ARTSEDGE Lessons for Elementary School

Harriet Tubman: Illustrating History

Using information to capture a moment from life.


Key Staff

Can be taught by the classroom teacher or the arts education teacher or both.

Key Skills

Making Art: Producing, Executing and Performing
Developing Arts Literacies: Analyzing and Evaluating - Critique
Global Connections: Connecting to History and Culture


Harriet Tubman was a leading figure in the Underground Railroad movement. In this lesson, students are introduced to the “conductor” of the slavery freedom movement through a children’s book -- Harriet and the Promised Land – which was illustrated using the collage-style artwork of Jacob Lawrence. Using historical information from the book, students create original collage artwork about Tubman in the style of Lawrence.

Learning Objectives

Students will:

  • Be introduced to the life of Harriet Tubman through a children’s book, Harriet and the Promised Land
  • Become acquainted with the artistic technique of collage
  • Become acquainted with the collage artist Jacob Lawrence
  • Create original artwork in the style of Jacob Lawrence

Teaching Approach

Arts Integration

Teaching Methods

  • Discussion
  • Hands-On Learning
  • Visual Instruction
  • Studio Practice
  • Guided Practice

Assessment Type

Performance Assessment


What You'll Need

Required Technology
  • 1 Computer per Classroom
  • Projector
Lesson Setup

Teacher Background

Review general information about Harriet Tubman. The following resources may be reviewed by the teacher to better prepare for the lesson:

Review lesson-specific information about Jacob Lawrence. Suggested resources:

Obtain and review book: Harriet and the Promised Land by Jacob Lawrence.

Obtain and review book: Story Painter: The Life of Jacob Lawrence by John Duggleby

Prior Student Knowledge

General information about slavery, the Underground Railroad, African American history. (It’s OK if they know little before the lesson.)

Physical Space



Large Group Instruction

Accessibility Notes

Students with vision challenges may need to view artwork on a monitor.


Resources in Reach

Here are the resources you'll need for each activity, in order of instruction.



1. Play Experience Jacob Lawrence through Migration Series, a link for which may be found within the Resource Carousel. Skip the introduction, but you can include the sound.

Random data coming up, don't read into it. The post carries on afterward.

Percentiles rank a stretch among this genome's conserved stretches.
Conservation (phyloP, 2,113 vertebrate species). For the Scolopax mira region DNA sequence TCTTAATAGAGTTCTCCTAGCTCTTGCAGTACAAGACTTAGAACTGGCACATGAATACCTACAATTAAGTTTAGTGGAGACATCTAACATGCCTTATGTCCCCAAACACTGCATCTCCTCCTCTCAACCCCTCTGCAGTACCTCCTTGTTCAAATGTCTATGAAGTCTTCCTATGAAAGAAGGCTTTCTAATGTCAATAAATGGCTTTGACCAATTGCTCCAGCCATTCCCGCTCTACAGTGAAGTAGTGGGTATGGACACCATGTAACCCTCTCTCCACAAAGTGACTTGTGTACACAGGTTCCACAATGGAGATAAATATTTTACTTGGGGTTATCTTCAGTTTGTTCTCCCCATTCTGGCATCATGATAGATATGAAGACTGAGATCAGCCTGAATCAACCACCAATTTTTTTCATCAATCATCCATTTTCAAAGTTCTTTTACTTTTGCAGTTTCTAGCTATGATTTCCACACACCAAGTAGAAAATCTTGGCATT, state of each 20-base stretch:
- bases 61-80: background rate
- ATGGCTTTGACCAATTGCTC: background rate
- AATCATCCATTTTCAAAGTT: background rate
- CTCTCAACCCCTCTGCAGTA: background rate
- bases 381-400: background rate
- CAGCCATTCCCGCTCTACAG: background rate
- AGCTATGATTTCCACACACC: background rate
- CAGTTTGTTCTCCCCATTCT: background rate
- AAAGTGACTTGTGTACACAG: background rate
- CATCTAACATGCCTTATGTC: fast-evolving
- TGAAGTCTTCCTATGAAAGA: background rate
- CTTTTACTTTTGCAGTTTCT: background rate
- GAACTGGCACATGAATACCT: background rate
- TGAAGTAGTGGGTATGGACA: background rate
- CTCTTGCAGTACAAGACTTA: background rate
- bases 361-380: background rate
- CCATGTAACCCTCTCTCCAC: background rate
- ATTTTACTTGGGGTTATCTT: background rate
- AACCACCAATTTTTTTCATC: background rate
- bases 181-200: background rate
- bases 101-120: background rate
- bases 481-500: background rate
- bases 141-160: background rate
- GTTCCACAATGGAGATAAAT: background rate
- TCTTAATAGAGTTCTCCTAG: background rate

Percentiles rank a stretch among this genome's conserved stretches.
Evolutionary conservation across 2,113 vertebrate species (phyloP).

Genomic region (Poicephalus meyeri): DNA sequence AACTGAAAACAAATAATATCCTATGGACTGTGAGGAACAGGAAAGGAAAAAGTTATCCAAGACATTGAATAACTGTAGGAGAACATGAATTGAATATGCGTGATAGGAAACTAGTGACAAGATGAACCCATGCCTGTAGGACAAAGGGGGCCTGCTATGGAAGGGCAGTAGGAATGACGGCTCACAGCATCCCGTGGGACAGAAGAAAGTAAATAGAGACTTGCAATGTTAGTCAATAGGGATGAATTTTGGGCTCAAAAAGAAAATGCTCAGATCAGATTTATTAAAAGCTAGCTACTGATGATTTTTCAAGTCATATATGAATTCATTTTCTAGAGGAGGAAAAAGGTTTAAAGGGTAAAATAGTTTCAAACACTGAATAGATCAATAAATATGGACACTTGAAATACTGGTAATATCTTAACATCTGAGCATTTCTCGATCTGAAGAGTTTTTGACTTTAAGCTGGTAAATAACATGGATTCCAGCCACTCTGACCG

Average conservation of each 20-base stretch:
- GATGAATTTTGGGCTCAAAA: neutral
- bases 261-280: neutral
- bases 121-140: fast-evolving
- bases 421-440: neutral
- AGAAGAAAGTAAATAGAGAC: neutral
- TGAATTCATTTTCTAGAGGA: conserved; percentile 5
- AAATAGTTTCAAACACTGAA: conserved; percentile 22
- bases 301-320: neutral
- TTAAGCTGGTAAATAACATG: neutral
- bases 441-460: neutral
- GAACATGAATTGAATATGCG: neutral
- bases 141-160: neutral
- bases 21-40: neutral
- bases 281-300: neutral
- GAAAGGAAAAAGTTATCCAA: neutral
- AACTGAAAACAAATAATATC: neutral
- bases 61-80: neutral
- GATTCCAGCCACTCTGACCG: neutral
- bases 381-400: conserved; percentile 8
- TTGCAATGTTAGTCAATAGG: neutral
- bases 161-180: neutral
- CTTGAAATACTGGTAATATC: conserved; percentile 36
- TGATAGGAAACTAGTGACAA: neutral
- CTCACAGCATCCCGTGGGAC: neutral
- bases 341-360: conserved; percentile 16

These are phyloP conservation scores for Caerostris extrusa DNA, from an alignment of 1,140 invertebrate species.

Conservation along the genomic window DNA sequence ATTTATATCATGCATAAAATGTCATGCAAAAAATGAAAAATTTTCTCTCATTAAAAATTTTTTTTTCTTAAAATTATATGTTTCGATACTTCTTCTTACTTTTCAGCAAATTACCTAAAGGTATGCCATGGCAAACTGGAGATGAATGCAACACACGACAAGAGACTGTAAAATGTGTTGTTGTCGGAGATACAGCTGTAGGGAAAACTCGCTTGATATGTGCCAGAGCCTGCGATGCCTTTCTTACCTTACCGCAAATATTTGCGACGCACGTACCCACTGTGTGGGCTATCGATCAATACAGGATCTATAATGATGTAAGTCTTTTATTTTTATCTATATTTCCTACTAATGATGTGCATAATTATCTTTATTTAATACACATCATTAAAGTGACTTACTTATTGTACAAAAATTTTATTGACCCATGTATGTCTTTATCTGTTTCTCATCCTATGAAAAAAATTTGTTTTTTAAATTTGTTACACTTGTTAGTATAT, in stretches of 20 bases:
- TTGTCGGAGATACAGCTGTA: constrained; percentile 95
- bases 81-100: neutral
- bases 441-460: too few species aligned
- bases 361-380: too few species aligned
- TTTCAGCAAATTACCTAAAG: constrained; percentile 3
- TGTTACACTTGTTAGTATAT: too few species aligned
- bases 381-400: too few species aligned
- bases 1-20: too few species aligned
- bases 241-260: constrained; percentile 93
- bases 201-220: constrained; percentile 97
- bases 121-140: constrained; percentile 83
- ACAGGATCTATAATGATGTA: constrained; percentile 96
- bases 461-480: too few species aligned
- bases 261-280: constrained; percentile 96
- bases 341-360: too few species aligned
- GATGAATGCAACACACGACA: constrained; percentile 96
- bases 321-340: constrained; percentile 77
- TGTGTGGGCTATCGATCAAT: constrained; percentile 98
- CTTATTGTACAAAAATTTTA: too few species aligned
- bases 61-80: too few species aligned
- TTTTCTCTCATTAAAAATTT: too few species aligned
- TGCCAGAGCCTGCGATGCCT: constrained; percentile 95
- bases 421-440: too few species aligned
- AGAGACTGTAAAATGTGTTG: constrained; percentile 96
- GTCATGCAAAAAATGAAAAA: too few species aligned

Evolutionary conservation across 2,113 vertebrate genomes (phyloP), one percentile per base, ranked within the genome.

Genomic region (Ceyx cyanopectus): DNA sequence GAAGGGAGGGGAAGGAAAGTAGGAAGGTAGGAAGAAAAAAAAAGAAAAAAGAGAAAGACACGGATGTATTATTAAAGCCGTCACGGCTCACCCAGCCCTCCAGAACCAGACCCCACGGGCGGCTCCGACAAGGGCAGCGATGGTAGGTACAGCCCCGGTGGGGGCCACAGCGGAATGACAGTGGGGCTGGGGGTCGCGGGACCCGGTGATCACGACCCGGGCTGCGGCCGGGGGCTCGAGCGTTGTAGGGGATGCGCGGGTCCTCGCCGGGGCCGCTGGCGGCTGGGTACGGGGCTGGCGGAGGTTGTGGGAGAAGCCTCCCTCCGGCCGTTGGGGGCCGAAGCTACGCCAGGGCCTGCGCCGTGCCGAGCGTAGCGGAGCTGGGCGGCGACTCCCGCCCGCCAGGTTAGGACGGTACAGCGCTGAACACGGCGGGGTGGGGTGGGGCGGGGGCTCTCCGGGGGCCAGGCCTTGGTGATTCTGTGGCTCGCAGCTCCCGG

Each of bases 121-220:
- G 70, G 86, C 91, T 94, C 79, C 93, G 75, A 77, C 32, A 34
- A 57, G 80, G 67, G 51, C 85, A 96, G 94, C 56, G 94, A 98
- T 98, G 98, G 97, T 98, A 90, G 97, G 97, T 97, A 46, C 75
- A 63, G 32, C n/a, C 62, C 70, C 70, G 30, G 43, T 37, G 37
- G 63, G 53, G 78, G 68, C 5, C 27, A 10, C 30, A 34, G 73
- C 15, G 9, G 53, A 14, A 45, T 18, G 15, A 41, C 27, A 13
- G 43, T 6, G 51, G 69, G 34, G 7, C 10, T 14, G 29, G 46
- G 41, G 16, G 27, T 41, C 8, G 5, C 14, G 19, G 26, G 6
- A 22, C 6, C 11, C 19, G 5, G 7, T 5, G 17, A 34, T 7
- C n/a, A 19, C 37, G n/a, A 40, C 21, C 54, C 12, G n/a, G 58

Ask students:

  • What is similar about these pieces of artwork?
    (bold colors, repeated colors, strong shapes, repeated shapes, strong lines, they seem to tell an African American story, heavy feeling to artwork, strong emotions, little detail, exaggerated figures)
  • Why did the artist call this collection of artwork the Migration Series?
    (African Americans were moving from the south to the north to begin a new life)
  • How did you feel as you viewed this series of artwork?
    (answers may vary)

Build Knowledge

1. Introduce the artist, Jacob Lawrence, to students by reading Story Painter: The Life of Jacob Lawrence by John Duggleby.

2. Explain that the Underground Railroad is the term given to a “secret migration” of escaped slaves from the south to the north. This is not the migration that Lawrence was depicting in his Migration Series, but it is the subject of some of Lawrence’s artwork.

3. Learn about the Underground Railroad and its “conductor,” Harriet Tubman, through the reading (or select sharing) of Harriet and the Promised Land by Jacob Lawrence.

Ask students:

  • How is the artwork in this book similar to the slide show?
    (same colors, shapes, emotions, style)
  • What do you think Lawrence was trying to share with his viewers through this series of artwork?
    (the emotional journey of Tubman and her followers, the risk, the fear)
  • What new information did you learn about Harriet Tubman and the Underground Railroad?
    (Answers will vary)

[NOTE TO TEACHER: If you created a KWL chart in the Informative v. Impressionistic lesson about Harriet Tubman, you can add information learned from this book to the chart.]

4. Explore the artistic style of collage. Explain that collage is an art style. It comes from the word coller, meaning to glue or to stick. In Lawrence’s work (and other collage artists’ work), layers of shapes, color, and other items are layered onto a single surface to create a multi-layered creation. In collage, such as that by Lawrence, there is often a background, middle ground, and foreground. Show a piece of artwork in Harriet and the Promised Land.